Highly decorative ruella, or "Mexican Petunia," produces endless violet-purple flowers that attract butterflies.
Looking like a cross between an ornamental grass and a flowering shrub, this hardy plant flowers every day when placed in a sunny location.
The petunia-like blooms each last only a day - but are replaced the next with more blossoms.
A popular favorite in South Florida landscapes, this pretty shrub spreads and can be invasive. Plant where solid edging contains the plant or regular maintenance controls the spread. AVOID placing near areas like wetlands or preserves.
The showy purple color of the blooms works with almost all other landscape colors, and the plant's upright stems spilling over with long, thin leaves create an informal and even naturalized look.
There is a dwarf variety that can be used as a groundcover.
This plant is a fast grower that can quickly reach 3 feet tall.
It needs full to partial sun to flower profusely. If planted in more shade, the plant will travel to get more sun.
These evergreen shrubs are salt-tolerant and cold hardy, growing anywhere in Zones 9B and 10.
Add top soil or organic peat moss to the hole when you plant. You may also want to add water-retaining crystals, pre-swelled before planting. See Watering for more details.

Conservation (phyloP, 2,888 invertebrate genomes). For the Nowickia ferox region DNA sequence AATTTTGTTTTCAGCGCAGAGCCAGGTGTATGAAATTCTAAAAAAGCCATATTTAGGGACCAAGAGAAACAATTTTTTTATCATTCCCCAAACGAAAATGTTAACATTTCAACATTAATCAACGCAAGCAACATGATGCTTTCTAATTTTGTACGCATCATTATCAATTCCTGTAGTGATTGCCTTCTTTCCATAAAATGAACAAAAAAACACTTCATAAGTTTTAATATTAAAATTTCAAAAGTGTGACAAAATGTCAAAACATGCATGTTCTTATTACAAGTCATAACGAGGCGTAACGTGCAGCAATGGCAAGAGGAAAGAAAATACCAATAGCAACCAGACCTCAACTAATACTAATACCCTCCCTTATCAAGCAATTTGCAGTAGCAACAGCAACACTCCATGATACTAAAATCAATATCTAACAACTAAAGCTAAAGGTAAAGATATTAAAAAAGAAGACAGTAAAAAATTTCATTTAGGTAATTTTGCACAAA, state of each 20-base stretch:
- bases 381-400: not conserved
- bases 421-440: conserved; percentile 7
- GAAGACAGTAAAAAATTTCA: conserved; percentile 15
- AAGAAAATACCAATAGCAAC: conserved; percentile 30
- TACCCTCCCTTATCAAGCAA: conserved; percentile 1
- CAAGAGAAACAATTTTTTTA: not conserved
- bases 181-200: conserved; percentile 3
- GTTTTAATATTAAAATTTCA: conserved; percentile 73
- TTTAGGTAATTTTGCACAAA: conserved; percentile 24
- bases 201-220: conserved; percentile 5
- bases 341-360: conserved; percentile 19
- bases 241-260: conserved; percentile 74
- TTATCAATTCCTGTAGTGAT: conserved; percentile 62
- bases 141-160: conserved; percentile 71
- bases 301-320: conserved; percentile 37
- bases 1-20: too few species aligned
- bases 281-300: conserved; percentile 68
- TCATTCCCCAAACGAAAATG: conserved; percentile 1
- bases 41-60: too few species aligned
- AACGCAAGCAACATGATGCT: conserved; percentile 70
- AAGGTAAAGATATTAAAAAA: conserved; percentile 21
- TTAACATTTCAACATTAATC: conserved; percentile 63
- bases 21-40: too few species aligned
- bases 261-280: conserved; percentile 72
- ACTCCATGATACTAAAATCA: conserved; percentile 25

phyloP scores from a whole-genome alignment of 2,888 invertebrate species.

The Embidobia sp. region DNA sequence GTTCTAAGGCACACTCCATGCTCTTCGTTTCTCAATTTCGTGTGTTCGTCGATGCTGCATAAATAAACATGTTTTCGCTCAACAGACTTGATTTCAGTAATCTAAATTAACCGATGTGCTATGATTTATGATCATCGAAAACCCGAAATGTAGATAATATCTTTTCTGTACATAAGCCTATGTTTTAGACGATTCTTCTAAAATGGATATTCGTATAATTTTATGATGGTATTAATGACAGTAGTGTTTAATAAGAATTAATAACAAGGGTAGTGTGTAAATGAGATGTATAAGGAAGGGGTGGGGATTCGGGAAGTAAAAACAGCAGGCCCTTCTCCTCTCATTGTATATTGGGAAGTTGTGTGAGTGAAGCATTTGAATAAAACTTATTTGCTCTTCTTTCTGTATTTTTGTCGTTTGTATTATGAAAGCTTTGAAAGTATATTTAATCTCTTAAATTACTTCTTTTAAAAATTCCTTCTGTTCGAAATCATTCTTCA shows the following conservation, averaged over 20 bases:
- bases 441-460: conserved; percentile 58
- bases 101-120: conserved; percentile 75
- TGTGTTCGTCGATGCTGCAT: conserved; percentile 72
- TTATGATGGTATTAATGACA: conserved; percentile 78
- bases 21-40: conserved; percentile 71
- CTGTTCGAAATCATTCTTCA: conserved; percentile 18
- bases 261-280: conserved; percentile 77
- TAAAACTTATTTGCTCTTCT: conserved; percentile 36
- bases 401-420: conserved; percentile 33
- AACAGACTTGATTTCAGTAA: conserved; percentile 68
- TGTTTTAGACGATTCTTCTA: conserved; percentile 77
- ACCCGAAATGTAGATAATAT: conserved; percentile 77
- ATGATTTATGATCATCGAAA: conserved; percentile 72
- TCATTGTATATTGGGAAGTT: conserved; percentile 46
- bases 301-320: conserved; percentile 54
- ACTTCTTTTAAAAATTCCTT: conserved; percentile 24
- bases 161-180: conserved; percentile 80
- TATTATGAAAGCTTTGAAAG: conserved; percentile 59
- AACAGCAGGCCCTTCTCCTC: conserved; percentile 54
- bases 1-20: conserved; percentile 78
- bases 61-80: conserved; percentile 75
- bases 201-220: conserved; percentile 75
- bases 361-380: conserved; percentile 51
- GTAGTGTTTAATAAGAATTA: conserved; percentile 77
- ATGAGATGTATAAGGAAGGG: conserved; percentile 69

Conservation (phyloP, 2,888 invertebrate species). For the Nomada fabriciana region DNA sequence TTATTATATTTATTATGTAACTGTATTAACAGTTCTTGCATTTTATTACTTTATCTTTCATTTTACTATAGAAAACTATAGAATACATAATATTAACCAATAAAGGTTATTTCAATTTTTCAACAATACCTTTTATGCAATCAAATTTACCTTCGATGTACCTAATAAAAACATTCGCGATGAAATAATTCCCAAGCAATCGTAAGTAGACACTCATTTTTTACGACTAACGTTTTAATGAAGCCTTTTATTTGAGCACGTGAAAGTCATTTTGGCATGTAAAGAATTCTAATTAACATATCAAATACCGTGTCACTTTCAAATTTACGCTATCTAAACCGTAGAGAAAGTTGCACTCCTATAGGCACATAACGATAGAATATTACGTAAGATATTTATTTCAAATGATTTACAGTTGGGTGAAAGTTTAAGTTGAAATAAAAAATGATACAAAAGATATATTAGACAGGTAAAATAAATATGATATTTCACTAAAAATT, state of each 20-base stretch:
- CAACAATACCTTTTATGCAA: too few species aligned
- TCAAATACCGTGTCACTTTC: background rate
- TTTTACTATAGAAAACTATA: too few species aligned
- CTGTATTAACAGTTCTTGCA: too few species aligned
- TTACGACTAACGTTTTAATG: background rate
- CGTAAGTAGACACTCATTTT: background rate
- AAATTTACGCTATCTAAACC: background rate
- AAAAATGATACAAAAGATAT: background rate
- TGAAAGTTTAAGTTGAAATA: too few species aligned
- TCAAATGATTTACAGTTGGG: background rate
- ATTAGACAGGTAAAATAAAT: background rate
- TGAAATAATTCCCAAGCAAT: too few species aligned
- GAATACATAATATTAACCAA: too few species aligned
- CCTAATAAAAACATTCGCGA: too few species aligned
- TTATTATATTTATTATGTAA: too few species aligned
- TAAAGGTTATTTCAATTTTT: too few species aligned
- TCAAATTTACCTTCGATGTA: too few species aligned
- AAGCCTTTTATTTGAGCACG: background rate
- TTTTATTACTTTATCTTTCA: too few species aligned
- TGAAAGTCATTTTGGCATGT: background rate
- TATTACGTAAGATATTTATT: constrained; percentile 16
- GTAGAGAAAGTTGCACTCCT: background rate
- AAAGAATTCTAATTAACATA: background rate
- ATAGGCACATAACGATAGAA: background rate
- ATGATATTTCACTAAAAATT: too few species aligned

Water is this plant's only issue. It likes it...a lot. This is not a drought-tolerant shrub, so be prepared to provide regular irrigation. These shrubs can even handle "wet feet," growing in areas that are slow to drain.
To mix a moisture-loving plant like this with other shrubs that like it dryer, using water-retention crystals for certain plants will keep everybody happy.
Trim back whenever you like. Occasional trimming keeps these plants bushy and full.
You may have to pull up stray shoots that pop up where you don't want them.
Fertilize 3 times a year - once each in spring, summer, and autumn - with a good granular fertilizer.
Plant 3 feet apart. Come out from any structure 2 to 3 feet.
These shrubs will outgrow any container in no time, so planting in the ground is your best option.
Warning: You may have to work to keep it where you want it.
A.K.A. (also known as): Mexican Petunia, Mexican Bluebell
GOOD SNOWBIRD PLANT? YES
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by Chase Landre
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